Why South Koreans Aren't Having Kids

South Korea has one of the lowest birthrate (total fertility rate) figures in the world. The 2023 statistics from the United Nations Population Fund estimates a rate of 0.9 births per woman, with only Hong Kong lower at 0.8. The World Bank 2020 estimates had the same ranking, with South Korea at 0.81 and Hong Kong 0.77.

The fertility rate required to maintain population at its current level (replacement rate) is 2.1 births per woman, and the worldwide fertility rate is 2.3. A fertility rate of 0.9 forebodes a population crash of cataclysmic proportions which can be mitigated only by massive immigration which would have the consequence of Korea no longer being Korean. Clearly, something extraordinary is going on in South Korea. Across the demilitarised zone, North Korea has a birthrate of 1.8, still below replacement, but twice that of its ethnically identical neighbour to the south and the same as France, Ireland, Mexico, and New Zealand—and nobody holds out North Korea as a paradise for any of its inmates.

Juwon Park, Asia entertainment editor for the Associated Press, posted a long Twitter thread explaining her personal view of why South Korea’s birthrate has collapsed. Here is the entire thread collected into one document by Thread Reader.

There are lots of articles about the low birthrate in Korea. I will probably never have kids, and my reason is simple: I don’t want to go through what my parents went through. Like spending their salary on hagwon fees to nunchi game at work balancing long work hrs w child caring.

So I got a job right after college bc i was so, so determined to be financially independent from young age. My brother who went to a Korean school is now studying for a certificate exam while in college so he can apply for jobs. Another $$ out of my parents’ pocket. Inevitable.

Well, he could take on part time jobs. But it makes more sense for him to focus on the exam and pass the test so he can get a job asap. Korean companies like to hire fresh graduates and they don’t want someone beyond early 30s so his clock is ticking. Hence the parental support$.

We are not finished yet! The avg apt in Seoul costs around $700,000. So after getting thru all the hurdles, you still need to save up for the overpriced Seoul apartment. Why can’t you rent? Bc property became an investment tool. And house is a huge plus in the marriage market.

A lot of western media reports focus on misogyny and gender inequality when covering the low birthrate issue. Yes, they are valid reasons but they don’t fully explain the phenomenon. Systematic inequality, labor condition and housing cost need to be addressed more in my opinion.

Anecdotally, no one around me is saying “oh, I won’t have kids in Korea bc of misogyny” (except for some activists). Yes, that is on our mind and we are not disregarding that fact. But people are more worried about bread and butter issue.

Ppl in my generation (or at least myself) believed in the older generation’s promises that things will turn out okay if we follow certain paths and formulas, and to certain extent, I did believe in this, until i realized i can’t even afford jeonse deposit w/o my parents’ support.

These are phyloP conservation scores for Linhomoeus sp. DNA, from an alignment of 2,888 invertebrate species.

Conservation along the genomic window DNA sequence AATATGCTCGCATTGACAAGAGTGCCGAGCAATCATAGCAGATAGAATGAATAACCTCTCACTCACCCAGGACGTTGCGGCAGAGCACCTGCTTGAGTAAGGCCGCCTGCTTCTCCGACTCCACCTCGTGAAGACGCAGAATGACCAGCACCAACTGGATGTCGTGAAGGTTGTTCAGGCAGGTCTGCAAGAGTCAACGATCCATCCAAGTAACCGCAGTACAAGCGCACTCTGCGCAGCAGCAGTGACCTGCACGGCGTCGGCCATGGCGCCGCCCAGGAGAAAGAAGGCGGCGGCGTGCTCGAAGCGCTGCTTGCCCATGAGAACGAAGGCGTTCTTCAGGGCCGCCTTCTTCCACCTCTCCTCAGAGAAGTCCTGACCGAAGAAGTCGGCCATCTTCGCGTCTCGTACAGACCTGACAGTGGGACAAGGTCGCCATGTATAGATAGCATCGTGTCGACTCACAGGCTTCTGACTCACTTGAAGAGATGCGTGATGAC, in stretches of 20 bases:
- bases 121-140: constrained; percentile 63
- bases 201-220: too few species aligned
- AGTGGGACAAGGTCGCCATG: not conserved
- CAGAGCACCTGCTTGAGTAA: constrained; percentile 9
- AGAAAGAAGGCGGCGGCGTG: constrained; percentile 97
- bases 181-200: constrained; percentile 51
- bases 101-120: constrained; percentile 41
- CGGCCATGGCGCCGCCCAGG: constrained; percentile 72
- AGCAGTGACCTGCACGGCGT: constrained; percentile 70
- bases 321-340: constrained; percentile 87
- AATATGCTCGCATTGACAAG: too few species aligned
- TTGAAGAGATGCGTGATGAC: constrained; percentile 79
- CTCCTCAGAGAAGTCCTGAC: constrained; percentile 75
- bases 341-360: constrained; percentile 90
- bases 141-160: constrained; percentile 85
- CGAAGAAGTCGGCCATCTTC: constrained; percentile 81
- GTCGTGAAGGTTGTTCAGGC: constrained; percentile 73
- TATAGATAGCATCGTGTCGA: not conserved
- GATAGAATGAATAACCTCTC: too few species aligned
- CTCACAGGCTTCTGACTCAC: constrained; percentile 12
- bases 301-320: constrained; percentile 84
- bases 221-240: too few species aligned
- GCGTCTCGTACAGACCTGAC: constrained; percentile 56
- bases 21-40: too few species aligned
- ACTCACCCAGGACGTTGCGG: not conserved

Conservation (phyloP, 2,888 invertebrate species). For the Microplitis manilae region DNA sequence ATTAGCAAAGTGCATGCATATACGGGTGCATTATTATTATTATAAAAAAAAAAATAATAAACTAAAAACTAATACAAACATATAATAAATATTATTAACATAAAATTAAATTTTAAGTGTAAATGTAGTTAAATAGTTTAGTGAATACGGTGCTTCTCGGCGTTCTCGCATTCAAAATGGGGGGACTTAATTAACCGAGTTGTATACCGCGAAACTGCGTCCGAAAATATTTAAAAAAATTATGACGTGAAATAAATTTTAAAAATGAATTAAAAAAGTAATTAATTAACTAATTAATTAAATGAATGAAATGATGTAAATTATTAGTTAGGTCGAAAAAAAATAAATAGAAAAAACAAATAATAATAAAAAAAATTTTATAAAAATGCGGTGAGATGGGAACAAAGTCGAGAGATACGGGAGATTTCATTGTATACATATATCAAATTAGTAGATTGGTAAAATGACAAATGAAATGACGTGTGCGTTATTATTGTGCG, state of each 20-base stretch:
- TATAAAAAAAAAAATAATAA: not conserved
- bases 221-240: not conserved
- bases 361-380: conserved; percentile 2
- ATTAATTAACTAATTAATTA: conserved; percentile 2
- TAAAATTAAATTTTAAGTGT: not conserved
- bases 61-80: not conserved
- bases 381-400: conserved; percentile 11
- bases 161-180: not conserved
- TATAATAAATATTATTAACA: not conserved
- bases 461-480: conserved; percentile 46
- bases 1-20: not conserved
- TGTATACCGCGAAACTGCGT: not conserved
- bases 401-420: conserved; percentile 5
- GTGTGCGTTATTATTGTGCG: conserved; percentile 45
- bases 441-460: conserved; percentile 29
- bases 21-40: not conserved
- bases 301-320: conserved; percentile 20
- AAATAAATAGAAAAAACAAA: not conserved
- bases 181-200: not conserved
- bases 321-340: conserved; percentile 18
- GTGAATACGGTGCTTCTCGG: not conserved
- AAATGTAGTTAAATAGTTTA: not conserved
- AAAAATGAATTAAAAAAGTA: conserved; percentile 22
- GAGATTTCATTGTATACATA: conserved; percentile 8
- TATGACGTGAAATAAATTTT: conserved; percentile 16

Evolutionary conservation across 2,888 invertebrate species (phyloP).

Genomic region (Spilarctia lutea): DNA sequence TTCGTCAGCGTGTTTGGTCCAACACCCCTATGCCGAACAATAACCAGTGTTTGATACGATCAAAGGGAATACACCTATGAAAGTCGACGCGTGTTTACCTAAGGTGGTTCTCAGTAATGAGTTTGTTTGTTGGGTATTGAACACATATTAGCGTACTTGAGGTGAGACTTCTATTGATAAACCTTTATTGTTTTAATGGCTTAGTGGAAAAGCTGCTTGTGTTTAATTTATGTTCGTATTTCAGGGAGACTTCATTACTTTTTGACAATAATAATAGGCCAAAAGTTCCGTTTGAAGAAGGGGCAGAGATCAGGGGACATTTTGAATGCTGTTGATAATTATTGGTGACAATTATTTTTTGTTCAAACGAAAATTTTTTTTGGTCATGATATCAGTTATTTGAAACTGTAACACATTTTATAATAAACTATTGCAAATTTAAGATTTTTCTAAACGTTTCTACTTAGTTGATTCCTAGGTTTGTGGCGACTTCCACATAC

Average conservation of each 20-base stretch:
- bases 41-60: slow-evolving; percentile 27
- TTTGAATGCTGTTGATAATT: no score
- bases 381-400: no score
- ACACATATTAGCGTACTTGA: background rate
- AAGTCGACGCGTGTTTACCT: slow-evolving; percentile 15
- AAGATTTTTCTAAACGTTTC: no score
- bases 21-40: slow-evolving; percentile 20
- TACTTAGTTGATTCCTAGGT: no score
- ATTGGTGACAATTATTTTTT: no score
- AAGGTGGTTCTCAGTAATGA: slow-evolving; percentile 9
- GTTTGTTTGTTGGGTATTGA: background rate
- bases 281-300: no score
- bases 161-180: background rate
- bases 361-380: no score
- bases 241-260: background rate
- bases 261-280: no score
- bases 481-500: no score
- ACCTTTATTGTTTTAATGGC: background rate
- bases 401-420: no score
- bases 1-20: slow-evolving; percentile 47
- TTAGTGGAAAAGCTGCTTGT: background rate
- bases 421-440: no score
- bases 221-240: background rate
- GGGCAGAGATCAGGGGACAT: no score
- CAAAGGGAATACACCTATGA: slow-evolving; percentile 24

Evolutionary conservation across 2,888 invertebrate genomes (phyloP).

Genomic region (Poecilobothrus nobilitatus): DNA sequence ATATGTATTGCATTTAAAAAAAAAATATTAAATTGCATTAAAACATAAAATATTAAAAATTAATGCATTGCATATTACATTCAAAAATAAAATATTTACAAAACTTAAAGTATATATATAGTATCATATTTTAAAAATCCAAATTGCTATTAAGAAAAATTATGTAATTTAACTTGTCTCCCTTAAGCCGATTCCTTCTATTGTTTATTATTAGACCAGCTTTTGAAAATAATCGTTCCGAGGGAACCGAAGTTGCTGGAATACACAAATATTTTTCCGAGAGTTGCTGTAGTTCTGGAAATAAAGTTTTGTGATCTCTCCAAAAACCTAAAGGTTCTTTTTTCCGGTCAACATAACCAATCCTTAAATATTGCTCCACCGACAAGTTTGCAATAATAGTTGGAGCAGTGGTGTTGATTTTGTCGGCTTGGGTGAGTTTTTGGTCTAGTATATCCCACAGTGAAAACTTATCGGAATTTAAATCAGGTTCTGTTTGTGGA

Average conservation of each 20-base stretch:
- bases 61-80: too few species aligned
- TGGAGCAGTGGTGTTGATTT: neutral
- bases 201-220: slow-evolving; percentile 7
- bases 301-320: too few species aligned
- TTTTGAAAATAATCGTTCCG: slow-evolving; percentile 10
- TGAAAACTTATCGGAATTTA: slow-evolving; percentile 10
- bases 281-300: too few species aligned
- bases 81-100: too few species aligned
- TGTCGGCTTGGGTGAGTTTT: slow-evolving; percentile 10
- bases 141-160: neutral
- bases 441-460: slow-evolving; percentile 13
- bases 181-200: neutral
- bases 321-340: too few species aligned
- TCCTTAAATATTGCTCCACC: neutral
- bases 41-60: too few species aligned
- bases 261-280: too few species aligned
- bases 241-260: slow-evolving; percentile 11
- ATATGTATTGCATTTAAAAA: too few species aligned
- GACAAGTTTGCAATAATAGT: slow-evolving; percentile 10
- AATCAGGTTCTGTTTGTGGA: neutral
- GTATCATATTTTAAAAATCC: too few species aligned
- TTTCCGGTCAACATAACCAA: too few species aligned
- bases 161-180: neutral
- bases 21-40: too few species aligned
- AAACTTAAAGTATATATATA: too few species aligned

Since my parents spent almost their entire income on my education, they never owned a house until 3-4 yrs ago. We moved over 20 times over the course of three decades. Many S Korean parents chose education over a house. The issue is many didn’t save up enough for their retirement

Luckily, my parents are beneficiaries of the gov pension (this was prob their insurance when they spent all their income on my education). My friends say I am lucky bc I don’t have to worry about looking after my parents financially bc they have to. Another reason for no kid.

Read the whole thing.

Korean terms used in the thread:

  • Chaebol (재벌) — Large family-owned industrial conglomerate company. Examples are Samsung, Hyundai, and LG.

  • Hagwon (학원) — For-profit private educational institution (“cram school”). In 2022, 78% of South Korean grade school students attended one or more and spent an average of 7.2 hours per week in instruction.

  • Gyopo (교포/僑胞) — Member of the Korean diaspora abroad, sometimes used pejoratively implying they have lost their Korean roots.

  • Nunchi (눈치) — Art of listening and gauging the moods of others, “emotional intelligence”.

“The future belongs to those who show up.” — Mark Steyn, America Alone


An alarming statistic, but one thing stands out here, something usually seen in discussions about this topic, that immigration is necessary due to the birth shortfall. It is only necessary because of economics, most notably due to the pyramid scheme nature of most nations’ social services. Why does an economy have to proceed at its current rate or grow at all? Progress may need redefinition.


As far as economics. we are also seeing cautions about the impact of automation on productive jobs and Artificial Intelligence on bureaucratic employment. Maybe an advanced country with a strong culture, such as South Korea, is ideally placed – fewer future workers being born along with a need for fewer workers to maintain that future economy. Of course, there would be need for wise public policies to handle the transition. But the end state could be a less densely populated, better housed, happier, smaller population.

Also worth considering – what would Mr. Darwin say about people opting out of the reproduction market? Eliminating from the gene pool those who don’t want to be parents might have interesting impacts on the qualities of future generations – fewer & better? Or fewer & different?